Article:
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1999-12, 324, Antiquarian Books, Frank Carleton, New South Wales

Atlas of the Laperouse Voyage

“SCOUTING THE WORLD”

FOR THE ATLAS OF THE LAPEROUSE VOYAGE.

The first edition of the Laperouse Voyage was published in four quarto volumes with accompanying folio atlas at Paris in 1797. The atlas contained 69 plates, maps and plans. It is the first and official account of the ill-fated world voyages undertaken in the frigates, the Boussole and the Astrolabe, under the leadership of Jean Franscois Galaup de Laperouse. Publication occurred almost forty years before the nature of the tragic end of the expedition after its departure from Botany Bay in March, 1788, was discovered.

The edition has been repeatedly described, with varying levels of detail, in bibliographies and published library catalogues including Sabin’s Dictionary of books relating to America,1 Ferguson’s Bibliography of Australia,2 the Catalogue général des livres imprimés of the Bibliothdque Nationale,3 The Hill Collection of Pacific voyages 4 and Edmund Weber Allen’s Laperouse Check list 5. Customarily such bibliographical works cite the location(s) of the copy or copies described. The edition has also been repeatedly described in antiquarian booksellers’ catalogues 6 and book auction records internationally.

The following summary description of the edition is derived from the first entry in Ian F. Mclaren’s annotated bibliography, Laperouse in the Pacific 7 which cites a multiplicity of bibliographical references, including the five given above, and ten copy locations, including eight Australian libraries:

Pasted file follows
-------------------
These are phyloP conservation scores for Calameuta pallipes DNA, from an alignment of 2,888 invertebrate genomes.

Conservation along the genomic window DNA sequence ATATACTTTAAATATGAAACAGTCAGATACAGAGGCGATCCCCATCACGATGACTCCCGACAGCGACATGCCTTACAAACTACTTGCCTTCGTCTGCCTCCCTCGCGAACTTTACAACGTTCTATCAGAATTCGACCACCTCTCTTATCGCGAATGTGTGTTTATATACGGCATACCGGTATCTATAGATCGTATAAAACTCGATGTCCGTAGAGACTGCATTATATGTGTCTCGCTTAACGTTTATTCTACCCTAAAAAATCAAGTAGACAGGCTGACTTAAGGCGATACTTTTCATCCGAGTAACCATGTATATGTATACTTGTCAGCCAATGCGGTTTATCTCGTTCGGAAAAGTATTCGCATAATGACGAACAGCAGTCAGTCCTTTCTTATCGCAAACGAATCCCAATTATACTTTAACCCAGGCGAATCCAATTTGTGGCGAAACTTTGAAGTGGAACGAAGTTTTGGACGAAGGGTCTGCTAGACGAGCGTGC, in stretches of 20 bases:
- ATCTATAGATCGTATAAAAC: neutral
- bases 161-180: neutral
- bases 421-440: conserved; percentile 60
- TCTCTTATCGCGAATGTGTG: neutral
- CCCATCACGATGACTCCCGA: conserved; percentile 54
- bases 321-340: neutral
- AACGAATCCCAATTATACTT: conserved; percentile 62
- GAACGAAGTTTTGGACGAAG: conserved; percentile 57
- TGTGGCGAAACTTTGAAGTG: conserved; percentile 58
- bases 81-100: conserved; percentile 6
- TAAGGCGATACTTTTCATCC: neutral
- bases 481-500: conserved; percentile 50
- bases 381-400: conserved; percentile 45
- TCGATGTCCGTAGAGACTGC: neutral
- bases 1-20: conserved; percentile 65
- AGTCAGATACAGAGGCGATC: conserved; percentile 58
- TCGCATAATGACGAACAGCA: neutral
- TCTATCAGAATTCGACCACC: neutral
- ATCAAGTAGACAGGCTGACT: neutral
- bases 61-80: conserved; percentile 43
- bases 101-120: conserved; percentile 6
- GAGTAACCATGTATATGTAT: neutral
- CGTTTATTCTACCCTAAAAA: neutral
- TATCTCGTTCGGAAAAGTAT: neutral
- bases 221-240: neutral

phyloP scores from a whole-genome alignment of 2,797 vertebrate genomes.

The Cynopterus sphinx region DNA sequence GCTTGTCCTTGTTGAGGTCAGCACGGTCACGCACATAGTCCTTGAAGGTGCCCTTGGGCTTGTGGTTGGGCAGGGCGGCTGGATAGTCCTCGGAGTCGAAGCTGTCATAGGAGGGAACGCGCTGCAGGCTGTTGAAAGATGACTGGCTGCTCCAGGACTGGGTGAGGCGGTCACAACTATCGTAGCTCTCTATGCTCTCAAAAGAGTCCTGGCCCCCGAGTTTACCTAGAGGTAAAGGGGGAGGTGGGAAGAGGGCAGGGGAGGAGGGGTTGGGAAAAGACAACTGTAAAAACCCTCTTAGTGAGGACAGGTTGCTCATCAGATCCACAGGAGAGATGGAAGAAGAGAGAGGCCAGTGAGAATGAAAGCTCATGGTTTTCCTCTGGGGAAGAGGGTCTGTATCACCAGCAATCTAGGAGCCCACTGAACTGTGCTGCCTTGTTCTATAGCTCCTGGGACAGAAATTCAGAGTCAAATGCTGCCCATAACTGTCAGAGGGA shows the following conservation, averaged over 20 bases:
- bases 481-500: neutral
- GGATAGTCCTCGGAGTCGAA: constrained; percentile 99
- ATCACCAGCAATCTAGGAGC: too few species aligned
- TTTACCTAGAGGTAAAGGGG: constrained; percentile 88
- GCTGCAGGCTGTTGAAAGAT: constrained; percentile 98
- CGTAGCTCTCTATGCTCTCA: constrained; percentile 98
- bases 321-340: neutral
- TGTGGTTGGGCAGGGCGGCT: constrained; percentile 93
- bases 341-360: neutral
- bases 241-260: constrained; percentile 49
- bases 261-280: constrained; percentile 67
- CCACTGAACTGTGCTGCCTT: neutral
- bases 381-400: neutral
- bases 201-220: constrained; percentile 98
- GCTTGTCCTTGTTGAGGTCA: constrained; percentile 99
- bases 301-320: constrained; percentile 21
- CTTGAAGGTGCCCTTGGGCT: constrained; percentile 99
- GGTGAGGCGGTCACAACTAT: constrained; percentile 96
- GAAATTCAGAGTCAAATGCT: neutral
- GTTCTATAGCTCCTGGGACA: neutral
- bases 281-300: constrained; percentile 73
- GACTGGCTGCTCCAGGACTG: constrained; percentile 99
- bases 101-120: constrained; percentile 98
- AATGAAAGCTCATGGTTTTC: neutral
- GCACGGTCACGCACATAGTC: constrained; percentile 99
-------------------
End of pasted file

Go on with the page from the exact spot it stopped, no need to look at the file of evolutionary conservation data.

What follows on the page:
Voyage de La Perouse autour du monde, publié conformément au Décret du 22 avril 1791 et rédigé par M.L.A. Milet-Mureau … A Paris, de L’lmprimerie de La République. An V [1797l

4vols. 4to. with Atlas du Voyage de La Perouse.Fo.

A Sydney Morning Herald article of 5 September, 1998, recounted the donation of the surviving maps from an incomplete copy of the atlas to the Laperouse Museum 8 at La Perouse on the north headland of Botany Bay, an institution run by the New South Wales National Parks and Wildlife Service. The Museum was opened in February, 1988, by the late great André Giraud (1925-1997), the then French Minister of Defence,9 the French Navy being represented in Botany Bay on this gala occasion by the helicopter-carrier Jeanne d’Arc and the frigate Boussole.10 Seven years later in a bizarre and wholly ineffectual anti-nuclear gesture, reminiscent of an initiative by Herr Adenoid Hynkel in Charlie Chaplin’s The Great Dictator, the premises of the Laperouse Museum were denied to those attending the annual Bastille Day commemoration at the Laperouse Monument on 14 July, 1995.11

Concerning the surviving 24 maps of the incomplete atlas, “these were cleaned of mould by the State Library and are now in the museum”.12 According to Stephen Thompson, the NPWS curator of the Museum, as quoted in the Herald article

“We couldn’t have curated a collection like that [if] we scouted the world for it.”13

A very curious assertion.

Although the National Union Catalog: pre 1956 imprints entry for the first edition of the Laperouse Voyage references 37 copies in American libraries,14 it’s unnecessary to look so far away. The Dixson Library in the State Library of New South Wales in Macquarie Street, little further than a 394 bus ride from La Perouse, holds three complete copies of the atlas 15 one of which is referenced in the list of copies at the end of the McLaren entry as a component of a complete edition of 5 volumes.16

As for “scouting the world”, recourse to British, American and Australian book auction records shows that a number of complete copies of the first edition of the Laperouse Voyage have been sold in recent years.